July 2, 2019

Top 3 Cameras for Pro footage

Unless you’ve been trapped under an ice sheet in the Antarctic for the past decade, you’ve likely noticed a huge rise in online video content across all digital media outlets. And with the abundance of powerful cameras on the market, shooting high-quality, professional grade video has never been more accessible for creating high-quality stock footage. Available as cameras may be though, choosing the right one from a sea of options can be an overwhelming endeavor.

So, to help you along your video odyssey, we consulted our top cinematographers and Stocksy’s video team to whittle all of the options down to our three favorites. Whether you’re a novice or a pro, our round-up offers options in a wide range of price tags and functionality so you can choose the camera that fits your project, budget, and style.

We’ve also added a handy glossary to help those of you that may find that the following terminology sounds like it’s being transmitted from one of Jupiter’s moons.

Best Digital Video Camera — Beginner + All Levels

Black Magic Pocket Cinema Camera 4K

Released September 2018, the Blackmagic Pocket Cinema Camera 4k (or the BMPCC4K for short) is Black Magic’s top-of-the-line Micro 4/3rds camera. It has become the rarely disputed superstar of the video world. And why not? With outstanding image quality and color science, the BMPCC4K has the addition of an impressive dynamic range with Blackmagic Design’s groundbreaking 12 BIT RAW technology.

This means that it no longer records to Cinema DNGs but instead captures individual self-contained files per video. Translation — this camera will save an incredible amount of time and hassle during the import process in post-production without compromising quality. Point blank, the BMPCC4K is the most affordable way to get cinematic looking RAW 12BIT 4K video that can be compared to the bigger video behemoths like ARRI and RED.

BMPCC 4K Strengths

  • 13 stops of dynamic range and quality with BMD 12 BIT RAW
  • Dual ISO 400 / 3200
  • Full 4K 4096 x 2160
  • 60FPS @4K, 120FPS @1080p
  • Can use 5” LCD or EVF to compose and focus
  • Peaking, Zebras, and focus magnification while recording
  • Nearly any lens can be adapted to mount onto the camera
  • User friendly menus and set up configuration with a 5 inch Touch Screen LCD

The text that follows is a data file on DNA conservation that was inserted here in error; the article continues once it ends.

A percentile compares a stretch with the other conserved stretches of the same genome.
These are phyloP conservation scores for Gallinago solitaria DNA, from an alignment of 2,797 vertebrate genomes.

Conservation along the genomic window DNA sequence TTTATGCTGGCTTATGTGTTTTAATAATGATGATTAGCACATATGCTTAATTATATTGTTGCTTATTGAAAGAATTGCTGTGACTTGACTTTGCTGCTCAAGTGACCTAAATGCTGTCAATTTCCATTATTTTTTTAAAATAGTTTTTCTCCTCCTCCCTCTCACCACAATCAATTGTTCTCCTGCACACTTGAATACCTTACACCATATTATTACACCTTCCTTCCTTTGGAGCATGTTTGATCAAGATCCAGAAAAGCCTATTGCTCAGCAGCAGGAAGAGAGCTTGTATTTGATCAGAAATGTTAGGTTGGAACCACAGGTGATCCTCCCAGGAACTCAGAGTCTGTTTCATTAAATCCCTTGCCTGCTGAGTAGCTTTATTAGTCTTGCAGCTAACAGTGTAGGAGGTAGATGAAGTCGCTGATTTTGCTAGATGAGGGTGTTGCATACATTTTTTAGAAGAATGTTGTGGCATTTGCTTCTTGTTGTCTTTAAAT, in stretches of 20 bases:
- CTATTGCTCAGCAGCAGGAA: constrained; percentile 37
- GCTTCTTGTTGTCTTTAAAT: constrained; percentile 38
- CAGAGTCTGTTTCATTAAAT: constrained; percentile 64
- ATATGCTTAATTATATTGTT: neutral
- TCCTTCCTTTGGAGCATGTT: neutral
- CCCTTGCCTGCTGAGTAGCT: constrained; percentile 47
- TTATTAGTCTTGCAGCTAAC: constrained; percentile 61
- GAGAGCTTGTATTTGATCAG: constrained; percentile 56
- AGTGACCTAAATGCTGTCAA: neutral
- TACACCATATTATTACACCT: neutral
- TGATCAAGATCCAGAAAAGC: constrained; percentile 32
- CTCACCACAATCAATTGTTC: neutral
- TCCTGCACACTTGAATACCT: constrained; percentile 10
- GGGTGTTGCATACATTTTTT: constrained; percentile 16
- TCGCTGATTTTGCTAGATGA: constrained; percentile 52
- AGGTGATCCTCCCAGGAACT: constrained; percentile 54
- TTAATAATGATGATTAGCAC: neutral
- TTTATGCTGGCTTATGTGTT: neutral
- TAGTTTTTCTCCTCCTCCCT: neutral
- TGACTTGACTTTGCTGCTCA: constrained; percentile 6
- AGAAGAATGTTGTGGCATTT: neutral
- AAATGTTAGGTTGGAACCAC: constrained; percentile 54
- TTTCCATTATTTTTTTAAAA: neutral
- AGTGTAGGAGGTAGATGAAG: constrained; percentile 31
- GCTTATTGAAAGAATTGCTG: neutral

• Build in Full HDMI, USB-C, Mini XLR
  • SD & CFAST Support

BMPCC 4K Weaknesses

  • Poor battery life (30-40 minutes per battery)
  • For those with existing glass for APS-C will crop in on the Micro 4/3 Sensor.

Price tag: $1300+ (USD)

Runner-Up Mirrorless Video Camera — Intermediate


The breakneck speed with which Sony has been releasing cameras can make it hard to keep up, but the A7R III (Sony’s flagship stills camera) shoots excellent 1080P and 4K video with lots of dynamic range. The A7SII adds slow motion in 4K and better full-frame performance but at the cost of compromised autofocus and 12MP stills. The built-in stabilizer is incredibly effective for hand-held footage, or while shooting from a vehicle.

It is important to note that with this camera you will be able to take great photos along with the video, but the quality and color output will not be on the same level as the BMPCC 4K. The pay off is in the option to shoot photos and have an ability to autofocus with Sony glass.

Sony A7RIII Strengths

  • Up to 12.3 stops of latitude when shooting S-Log2
  • Decent low-light performance
  • Autofocus with Sony glass
  • Can use LCD or excellent EVF to compose and focus
  • Peaking, Zebras, and focus magnification while recording
  • Nearly any lens can be adapted to mount onto the camera using a metabones adapter
  • Excellent built in image stabilization / Still requires a gimbal for a perfectly smooth shot

Sony A7RIII Weaknesses

  • Poor battery life (45-60 minutes per battery)
  • Lesser video quality output compared to BMPCC4K

Price tag: $3500+ (USD)

Best Professional Digital Video Camera


Now you’re getting into Hollywood territory. Red started with the goal of making digital video cameras that could really compete with film at an accessible price point. A starting price of $24,000 may not sound realistic to a lot of shooters, but before Red came around, 1080p cinema cameras were in the $100,000+ range. Red set a new bar for quality in 2007 – one that independent filmmakers previously could not get a hold of and they continue to push the limits today.